5. Comb over and over again from the top of the head to the ends of the hair in all directions, until you’ve worked around the entire head. It should take 10 to 15 minutes, depending how long the hair is.
  6. When you’re done, clean the combs and clips well under running water. Put the tissue you used to clean the combs in the garbage right away. If you find a louse or nits, see “Washing Items” for how to clean the combs and clips.
  7. How do I know if I need to treat my child?

    When you do detection combing every 3 to 4 days and you:

    ​​ Find a live louse Find only nits (eggs)Find nothing after 12 days
    • treat hair with an approved product
    • keep detection combing every 3 to 4 days for 12 days
    • treat the hair if you find a live louse
    • don't treat

    If you do 1 detection comb and don’t find nits or a live louse, you don’t have to check again until your regular weekly check.

    If you find something in the hair while combing and aren’t sure what it is, stick it on a piece of paper or clear sticky tape and show it to your public health nurse or family doctor. There may be other things in the hair that aren’t lice.

    Treating Head Lice

    Only treat when you find live head lice. If you have questions, ask the pharmacist.

    Head lice shampoos, cream rinses, and sprays have been tested and are safe and effective treatments for head lice. You can buy them at any pharmacy and don’t need a prescription. If you’re not sure which one is best for your needs, speak with the pharmacist.

    Read and follow the directions on the head lice shampoo, cream rinse, or spray.

    If the treatment’s going to work, you must follow the instructions exactly (including if the hair has to be wet or dry and when to treat a second time).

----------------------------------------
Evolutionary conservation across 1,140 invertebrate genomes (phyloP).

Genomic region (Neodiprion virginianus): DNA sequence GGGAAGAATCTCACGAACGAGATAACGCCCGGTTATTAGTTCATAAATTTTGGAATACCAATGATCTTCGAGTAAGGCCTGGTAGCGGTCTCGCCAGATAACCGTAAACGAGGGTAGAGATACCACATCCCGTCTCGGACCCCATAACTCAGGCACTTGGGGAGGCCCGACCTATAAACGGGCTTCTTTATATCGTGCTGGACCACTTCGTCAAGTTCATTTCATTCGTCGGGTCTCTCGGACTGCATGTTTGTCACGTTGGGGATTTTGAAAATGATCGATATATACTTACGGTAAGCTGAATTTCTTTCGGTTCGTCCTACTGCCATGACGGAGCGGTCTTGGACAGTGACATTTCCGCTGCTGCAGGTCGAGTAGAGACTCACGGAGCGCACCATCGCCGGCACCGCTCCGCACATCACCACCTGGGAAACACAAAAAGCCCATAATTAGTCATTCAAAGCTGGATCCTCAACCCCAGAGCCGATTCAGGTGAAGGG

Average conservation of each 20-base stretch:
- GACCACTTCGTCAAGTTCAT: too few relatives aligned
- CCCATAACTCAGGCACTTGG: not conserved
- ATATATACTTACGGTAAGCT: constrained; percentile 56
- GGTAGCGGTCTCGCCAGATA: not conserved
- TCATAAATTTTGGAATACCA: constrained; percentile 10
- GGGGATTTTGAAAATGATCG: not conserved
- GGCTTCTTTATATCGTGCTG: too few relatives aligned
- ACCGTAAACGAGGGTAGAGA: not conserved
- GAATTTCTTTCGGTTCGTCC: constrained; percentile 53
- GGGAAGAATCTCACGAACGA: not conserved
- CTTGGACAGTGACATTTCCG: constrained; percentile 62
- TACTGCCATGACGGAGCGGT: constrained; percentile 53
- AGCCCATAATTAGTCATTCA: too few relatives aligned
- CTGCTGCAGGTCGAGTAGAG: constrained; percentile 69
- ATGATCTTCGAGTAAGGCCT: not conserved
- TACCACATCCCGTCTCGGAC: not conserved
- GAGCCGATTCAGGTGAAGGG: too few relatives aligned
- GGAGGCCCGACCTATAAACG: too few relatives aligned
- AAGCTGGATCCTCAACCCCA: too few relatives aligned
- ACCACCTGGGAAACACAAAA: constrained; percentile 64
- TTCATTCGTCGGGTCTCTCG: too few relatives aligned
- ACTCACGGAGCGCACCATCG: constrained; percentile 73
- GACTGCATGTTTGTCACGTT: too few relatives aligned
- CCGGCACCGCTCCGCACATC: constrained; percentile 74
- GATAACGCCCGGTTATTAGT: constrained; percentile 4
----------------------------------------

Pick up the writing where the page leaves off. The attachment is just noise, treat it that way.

You may have to buy more of the same product if you have to use it on longer hair.

    It’s important to use the correct amount of product each time. Using less of the product to make it go further will mean that the lice survive and more treatments will be needed.

    Killing Live Head Lice

    The shampoo, cream rinse, or spray kills the live lice on the head but may not kill the nits.

    While the nits don’t need to be removed from the hair, some people use a comb to remove nits after using lice treatment because they don’t like the look of nits in the hair.

    A second treatment with head lice shampoo, cream rinse, or spray is almost always needed 7 to 10 days after the first treatment to kill newly hatched lice. If you’re not sure if a second treatment is needed, speak with your pharmacist.

    Washing Items

    Wash any items that were in contact with the head of the person who has lice (e.g., combs, brushes, bedding, hats).

    • Washable items can be machine washed, soaked in hot water, or placed in the dryer on hot heat.
    • Put non-washable items in a sealed plastic bag for 2 weeks. Lice can’t live this long away from the human head.

    To learn more about cleaning lice from items, go to “lice cleaning”.

    How can I learn more?

    To learn more about head lice, you can:

    • speak with your pharmacist or family doctor
    • visit your public health office
    • call Health Link at 811​

Current as of: May 7, 2019

Author: Public Health, Alberta Health Services